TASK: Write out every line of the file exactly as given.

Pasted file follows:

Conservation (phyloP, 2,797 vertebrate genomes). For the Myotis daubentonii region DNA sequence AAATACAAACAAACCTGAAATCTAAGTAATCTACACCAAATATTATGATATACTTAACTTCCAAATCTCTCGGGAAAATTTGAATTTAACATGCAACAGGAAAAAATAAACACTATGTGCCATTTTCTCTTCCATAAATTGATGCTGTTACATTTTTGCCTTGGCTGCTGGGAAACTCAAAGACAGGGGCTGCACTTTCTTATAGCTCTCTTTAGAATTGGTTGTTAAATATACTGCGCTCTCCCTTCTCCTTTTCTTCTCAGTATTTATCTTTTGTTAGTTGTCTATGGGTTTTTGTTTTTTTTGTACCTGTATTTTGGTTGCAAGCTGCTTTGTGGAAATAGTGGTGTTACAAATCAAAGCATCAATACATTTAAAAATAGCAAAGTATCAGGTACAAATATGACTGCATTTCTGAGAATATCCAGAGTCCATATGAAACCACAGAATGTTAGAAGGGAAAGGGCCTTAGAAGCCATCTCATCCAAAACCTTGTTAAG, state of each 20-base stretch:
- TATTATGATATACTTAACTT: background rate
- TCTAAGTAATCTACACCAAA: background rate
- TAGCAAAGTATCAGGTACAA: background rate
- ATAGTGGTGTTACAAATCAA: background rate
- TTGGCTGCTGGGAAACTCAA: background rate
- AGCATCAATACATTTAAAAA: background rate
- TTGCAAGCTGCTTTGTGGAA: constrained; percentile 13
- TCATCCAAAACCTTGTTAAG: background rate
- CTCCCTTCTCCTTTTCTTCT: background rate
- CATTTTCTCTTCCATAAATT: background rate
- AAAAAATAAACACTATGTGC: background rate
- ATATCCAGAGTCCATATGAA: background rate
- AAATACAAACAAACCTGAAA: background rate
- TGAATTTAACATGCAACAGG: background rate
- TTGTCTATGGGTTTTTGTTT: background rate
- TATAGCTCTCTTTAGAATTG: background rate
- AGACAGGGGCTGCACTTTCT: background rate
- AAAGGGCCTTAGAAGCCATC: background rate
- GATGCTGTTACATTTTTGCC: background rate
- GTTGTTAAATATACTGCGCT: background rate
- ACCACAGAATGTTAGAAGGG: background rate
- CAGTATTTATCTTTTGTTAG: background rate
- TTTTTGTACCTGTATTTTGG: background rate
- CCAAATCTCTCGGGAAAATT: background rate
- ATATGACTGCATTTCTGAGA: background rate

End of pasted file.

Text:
Conservation (phyloP, 2,797 vertebrate genomes). For the Myotis daubentonii region DNA sequence AAATACAAACAAACCTGAAATCTAAGTAATCTACACCAAATATTATGATATACTTAACTTCCAAATCTCTCGGGAAAATTTGAATTTAACATGCAACAGGAAAAAATAAACACTATGTGCCATTTTCTCTTCCATAAATTGATGCTGTTACATTTTTGCCTTGGCTGCTGGGAAACTCAAAGACAGGGGCTGCACTTTCTTATAGCTCTCTTTAGAATTGGTTGTTAAATATACTGCGCTCTCCCTTCTCCTTTTCTTCTCAGTATTTATCTTTTGTTAGTTGTCTATGGGTTTTTGTTTTTTTTGTACCTGTATTTTGGTTGCAAGCTGCTTTGTGGAAATAGTGGTGTTACAAATCAAAGCATCAATACATTTAAAAATAGCAAAGTATCAGGTACAAATATGACTGCATTTCTGAGAATATCCAGAGTCCATATGAAACCACAGAATGTTAGAAGGGAAAGGGCCTTAGAAGCCATCTCATCCAAAACCTTGTTAAG, state of each 20-base stretch:
- TATTATGATATACTTAACTT: background rate
- TCTAAGTAATCTACACCAAA: background rate
- TAGCAAAGTATCAGGTACAA: background rate
- ATAGTGGTGTTACAAATCAA: background rate
- TTGGCTGCTGGGAAACTCAA: background rate
- AGCATCAATACATTTAAAAA: background rate
- TTGCAAGCTGCTTTGTGGAA: constrained; percentile 13
- TCATCCAAAACCTTGTTAAG: background rate
- CTCCCTTCTCCTTTTCTTCT: background rate
- CATTTTCTCTTCCATAAATT: background rate
- AAAAAATAAACACTATGTGC: background rate
- ATATCCAGAGTCCATATGAA: background rate
- AAATACAAACAAACCTGAAA: background rate
- TGAATTTAACATGCAACAGG: background rate
- TTGTCTATGGGTTTTTGTTT: background rate
- TATAGCTCTCTTTAGAATTG: background rate
- AGACAGGGGCTGCACTTTCT: background rate
- AAAGGGCCTTAGAAGCCATC: background rate
- GATGCTGTTACATTTTTGCC: background rate
- GTTGTTAAATATACTGCGCT: background rate
- ACCACAGAATGTTAGAAGGG: background rate
- CAGTATTTATCTTTTGTTAG: background rate
- TTTTTGTACCTGTATTTTGG: background rate
- CCAAATCTCTCGGGAAAATT: background rate
- ATATGACTGCATTTCTGAGA: background rate